Not a Story about JBL and Joey Styles and a New Direction for Yours Truly

Kevin Kelly


But I will say this about that… Why was Joey the first one to punch JBL? If someone would have taken on Bradshaw a long time ago, this would have been a non-story. And it is a non-story so let’s move on.

I received a tremendous amount of feedback about my article last week entitled “Wasted Opportunity”. Steve Bradley’s death was a tragic event and I still can’t believe that he never got a chance to be on WWE TV. But, with so much wrestling news being negative, I want to start focusing on the positive.

I want to talk about a friend of mine named Gregory Iron. He’s dealing with a disability that would probably stop most of us from trying to capture a dream. When you hear what Gregory Iron deals with, you’ll wonder “How the hell is he going to do it?”

Iron suffers from a condition that is chronic and conjures images of the most physically impared. Gregory Iron deals with Cerebral Palsy. Despite his CP, Iron has been wrestling professionally for two and a half years. I’ve seen his work and he’s damn good too!

Cerebral Palsy affects about 10,000 children each year in the United States and despite advances in prenatal care, the number of new cases diagnosed each year has remained steady. A third of CP victims are mentally retarded and 11% are blind. Think about those odds when you hear that Gregory Iron is a professional wrestler with CP.

Not only did Iron overcome CP to even get in the ring, he survived a broken home with physically and mentally abusive parents as well as a mother who was a drug addict. Greg’s childhood wasn’t condusive to any career, let alone one as a professional wrestler.

While some may remember Daniel Day-Lewis’ portrayal of Irish artist Christy Brown in the Academy Award winning “My Left Foot”, most with CP are hidden in plain site. They live an unfulfilled life of pain, anonymous in their struggle. But Gregory Iron has taken the pain of CP as well as an awful childhood and now stands ready to take the next step.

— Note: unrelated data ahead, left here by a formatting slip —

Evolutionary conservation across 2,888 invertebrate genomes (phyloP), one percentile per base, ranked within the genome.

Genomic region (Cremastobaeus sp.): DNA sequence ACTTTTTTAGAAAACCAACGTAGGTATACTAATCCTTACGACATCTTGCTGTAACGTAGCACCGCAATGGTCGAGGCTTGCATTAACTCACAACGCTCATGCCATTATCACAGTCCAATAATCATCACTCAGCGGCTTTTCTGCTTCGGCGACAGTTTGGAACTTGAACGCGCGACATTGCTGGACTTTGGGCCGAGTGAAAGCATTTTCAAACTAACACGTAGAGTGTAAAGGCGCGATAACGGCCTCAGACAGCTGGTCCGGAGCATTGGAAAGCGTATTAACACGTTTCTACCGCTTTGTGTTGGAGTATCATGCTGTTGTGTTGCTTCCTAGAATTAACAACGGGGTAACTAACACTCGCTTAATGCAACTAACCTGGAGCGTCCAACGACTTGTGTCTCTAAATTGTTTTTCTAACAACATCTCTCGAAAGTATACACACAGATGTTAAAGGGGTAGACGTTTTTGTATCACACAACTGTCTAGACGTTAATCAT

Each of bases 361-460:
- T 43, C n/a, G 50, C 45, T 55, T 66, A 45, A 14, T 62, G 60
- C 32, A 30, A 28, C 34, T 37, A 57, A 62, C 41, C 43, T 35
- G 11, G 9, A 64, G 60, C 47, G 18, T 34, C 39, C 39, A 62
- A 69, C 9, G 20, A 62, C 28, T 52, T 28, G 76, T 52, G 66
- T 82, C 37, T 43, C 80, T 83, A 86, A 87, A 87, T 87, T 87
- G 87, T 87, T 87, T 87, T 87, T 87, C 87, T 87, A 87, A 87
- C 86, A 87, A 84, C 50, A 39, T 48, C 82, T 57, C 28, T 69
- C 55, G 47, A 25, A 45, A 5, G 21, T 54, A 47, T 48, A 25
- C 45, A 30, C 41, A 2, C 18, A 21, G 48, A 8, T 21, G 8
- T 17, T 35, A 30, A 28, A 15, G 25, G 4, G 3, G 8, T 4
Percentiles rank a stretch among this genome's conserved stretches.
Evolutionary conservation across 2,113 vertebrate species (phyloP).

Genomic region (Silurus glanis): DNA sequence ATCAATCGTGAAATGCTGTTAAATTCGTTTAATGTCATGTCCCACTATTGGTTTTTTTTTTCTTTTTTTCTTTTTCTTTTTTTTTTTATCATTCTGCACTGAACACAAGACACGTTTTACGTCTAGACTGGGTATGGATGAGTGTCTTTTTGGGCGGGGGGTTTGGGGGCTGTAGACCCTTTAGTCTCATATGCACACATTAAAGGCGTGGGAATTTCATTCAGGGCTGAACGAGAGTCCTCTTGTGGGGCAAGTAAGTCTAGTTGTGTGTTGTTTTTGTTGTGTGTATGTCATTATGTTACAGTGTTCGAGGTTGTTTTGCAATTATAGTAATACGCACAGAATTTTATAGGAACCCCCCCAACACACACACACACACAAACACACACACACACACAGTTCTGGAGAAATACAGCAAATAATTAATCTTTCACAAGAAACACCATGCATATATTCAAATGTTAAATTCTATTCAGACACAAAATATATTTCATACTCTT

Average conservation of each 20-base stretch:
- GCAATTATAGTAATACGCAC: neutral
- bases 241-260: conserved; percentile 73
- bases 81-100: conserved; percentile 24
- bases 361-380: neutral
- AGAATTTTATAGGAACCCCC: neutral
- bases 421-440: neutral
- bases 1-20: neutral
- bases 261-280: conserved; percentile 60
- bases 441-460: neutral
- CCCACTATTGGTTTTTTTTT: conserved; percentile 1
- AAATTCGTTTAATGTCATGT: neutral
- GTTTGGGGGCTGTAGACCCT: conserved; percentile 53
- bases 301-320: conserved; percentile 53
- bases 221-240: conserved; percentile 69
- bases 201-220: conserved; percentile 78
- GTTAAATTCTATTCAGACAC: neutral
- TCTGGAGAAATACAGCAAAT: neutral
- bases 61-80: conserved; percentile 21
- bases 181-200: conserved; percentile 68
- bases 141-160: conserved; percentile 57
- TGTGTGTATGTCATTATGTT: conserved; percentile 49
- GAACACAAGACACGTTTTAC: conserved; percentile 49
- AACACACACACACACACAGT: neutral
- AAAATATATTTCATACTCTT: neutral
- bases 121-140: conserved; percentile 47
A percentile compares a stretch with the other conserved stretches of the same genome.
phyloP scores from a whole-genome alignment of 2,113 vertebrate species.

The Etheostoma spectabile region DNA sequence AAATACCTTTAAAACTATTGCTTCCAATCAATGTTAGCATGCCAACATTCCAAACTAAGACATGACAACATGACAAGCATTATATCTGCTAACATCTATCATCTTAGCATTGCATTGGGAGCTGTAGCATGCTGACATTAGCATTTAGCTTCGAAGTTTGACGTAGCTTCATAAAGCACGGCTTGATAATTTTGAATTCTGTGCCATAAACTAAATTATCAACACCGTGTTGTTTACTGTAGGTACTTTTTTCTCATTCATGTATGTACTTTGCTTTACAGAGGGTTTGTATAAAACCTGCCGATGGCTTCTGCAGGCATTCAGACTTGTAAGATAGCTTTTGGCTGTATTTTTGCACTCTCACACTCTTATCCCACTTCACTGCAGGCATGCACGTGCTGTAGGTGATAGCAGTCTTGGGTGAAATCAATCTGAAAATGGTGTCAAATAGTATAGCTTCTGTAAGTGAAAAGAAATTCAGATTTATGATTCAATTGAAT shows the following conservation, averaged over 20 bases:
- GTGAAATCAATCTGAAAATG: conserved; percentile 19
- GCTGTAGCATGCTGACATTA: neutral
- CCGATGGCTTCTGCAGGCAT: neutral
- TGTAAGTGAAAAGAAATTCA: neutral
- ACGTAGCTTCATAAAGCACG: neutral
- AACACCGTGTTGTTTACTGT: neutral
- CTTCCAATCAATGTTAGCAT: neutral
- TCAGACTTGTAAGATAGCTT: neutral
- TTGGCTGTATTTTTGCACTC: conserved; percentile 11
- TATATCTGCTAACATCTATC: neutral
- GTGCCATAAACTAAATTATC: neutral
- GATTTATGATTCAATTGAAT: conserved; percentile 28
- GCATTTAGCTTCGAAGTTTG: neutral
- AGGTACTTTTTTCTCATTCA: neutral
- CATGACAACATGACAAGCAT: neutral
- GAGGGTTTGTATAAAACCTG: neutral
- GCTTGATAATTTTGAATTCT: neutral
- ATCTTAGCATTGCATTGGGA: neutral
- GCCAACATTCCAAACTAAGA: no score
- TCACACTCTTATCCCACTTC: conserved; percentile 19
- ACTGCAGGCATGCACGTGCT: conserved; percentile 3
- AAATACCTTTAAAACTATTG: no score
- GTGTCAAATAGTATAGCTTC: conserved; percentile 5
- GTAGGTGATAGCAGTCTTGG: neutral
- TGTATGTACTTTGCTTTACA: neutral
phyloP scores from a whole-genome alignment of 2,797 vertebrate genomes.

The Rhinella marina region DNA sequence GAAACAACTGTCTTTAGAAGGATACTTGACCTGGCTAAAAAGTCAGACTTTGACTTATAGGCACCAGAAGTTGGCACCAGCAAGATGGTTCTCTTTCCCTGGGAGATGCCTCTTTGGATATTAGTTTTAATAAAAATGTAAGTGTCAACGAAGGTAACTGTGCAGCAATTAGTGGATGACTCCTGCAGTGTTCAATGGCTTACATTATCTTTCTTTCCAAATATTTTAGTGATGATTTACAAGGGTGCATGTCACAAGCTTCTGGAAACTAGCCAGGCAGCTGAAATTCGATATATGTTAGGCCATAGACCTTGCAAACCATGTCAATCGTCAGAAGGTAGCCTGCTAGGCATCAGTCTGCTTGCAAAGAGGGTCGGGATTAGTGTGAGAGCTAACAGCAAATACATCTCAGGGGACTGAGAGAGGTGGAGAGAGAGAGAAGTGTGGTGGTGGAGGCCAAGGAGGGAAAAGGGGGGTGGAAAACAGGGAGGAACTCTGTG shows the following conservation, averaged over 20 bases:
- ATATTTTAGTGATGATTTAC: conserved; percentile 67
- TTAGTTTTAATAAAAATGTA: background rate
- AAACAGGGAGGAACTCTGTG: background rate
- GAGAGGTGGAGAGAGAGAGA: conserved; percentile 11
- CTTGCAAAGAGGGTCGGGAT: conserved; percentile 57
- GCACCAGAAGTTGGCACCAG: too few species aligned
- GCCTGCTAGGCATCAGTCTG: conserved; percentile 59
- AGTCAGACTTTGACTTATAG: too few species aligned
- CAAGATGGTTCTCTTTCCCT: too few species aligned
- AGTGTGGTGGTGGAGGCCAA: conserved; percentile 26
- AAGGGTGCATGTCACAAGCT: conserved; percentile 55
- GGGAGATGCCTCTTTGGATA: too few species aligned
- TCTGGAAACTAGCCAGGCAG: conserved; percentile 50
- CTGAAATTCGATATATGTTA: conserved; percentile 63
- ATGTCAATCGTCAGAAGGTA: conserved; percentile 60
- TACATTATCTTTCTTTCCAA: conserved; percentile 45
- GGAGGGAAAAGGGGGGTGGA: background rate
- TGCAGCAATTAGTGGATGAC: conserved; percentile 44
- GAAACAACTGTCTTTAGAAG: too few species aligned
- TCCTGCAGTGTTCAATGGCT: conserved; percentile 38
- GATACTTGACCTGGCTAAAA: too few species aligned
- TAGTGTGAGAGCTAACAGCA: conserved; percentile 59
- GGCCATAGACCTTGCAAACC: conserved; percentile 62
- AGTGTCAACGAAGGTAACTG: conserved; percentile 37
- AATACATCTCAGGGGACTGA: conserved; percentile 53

If you’ve ever seen Gregory Iron wrestle, it’s probably been on an independent show in Ohio, Pennsylvania or surrounding states. He competes in Pro Wrestling Ohio on PWO TV on STO, Sports Time Ohio, official home of the Cleveland Indians. Pro Wrestling Ohio was also where Iron suffered a near-fatal concussion, only to return two months later. Like I said, this kid knows about overcoming the odds.

Gregory Iron’s words are inspirational as well. “If you want something bad enough, whether it’s a child or someone with a disablity, you can get it. All you need is hard work, dedication and a true love for whatever it is you want. My love is wrestling. I feel I was put on this planet to inspire people through professional wrestling.”

While he hopes to compete in the WWE some day, Iron is grounded enough to know that opportunity may never come his way. But in an era when the WWE is marketing their product toward kids, there are few better stories out there than Gregory Iron.

Others with CP may be more affected than Gregory Iron. His right hand, arm and leg are the most noticeable areas. But while CP is an affliction that effects the way the brain sends signals to the body, Gregory Iron refuses to listen to those signals and he continues to push on.

His work is solid. His story is inspirational. I hope Gregory Iron gets a chance to someday show the whole world what can be done.

And congratulations to Jeff Hardy on becoming the WWE Champion at Armageddon. Jeff has come so far from the first time I met he and Matt in 1997 and I hope the story continues for many years to come.

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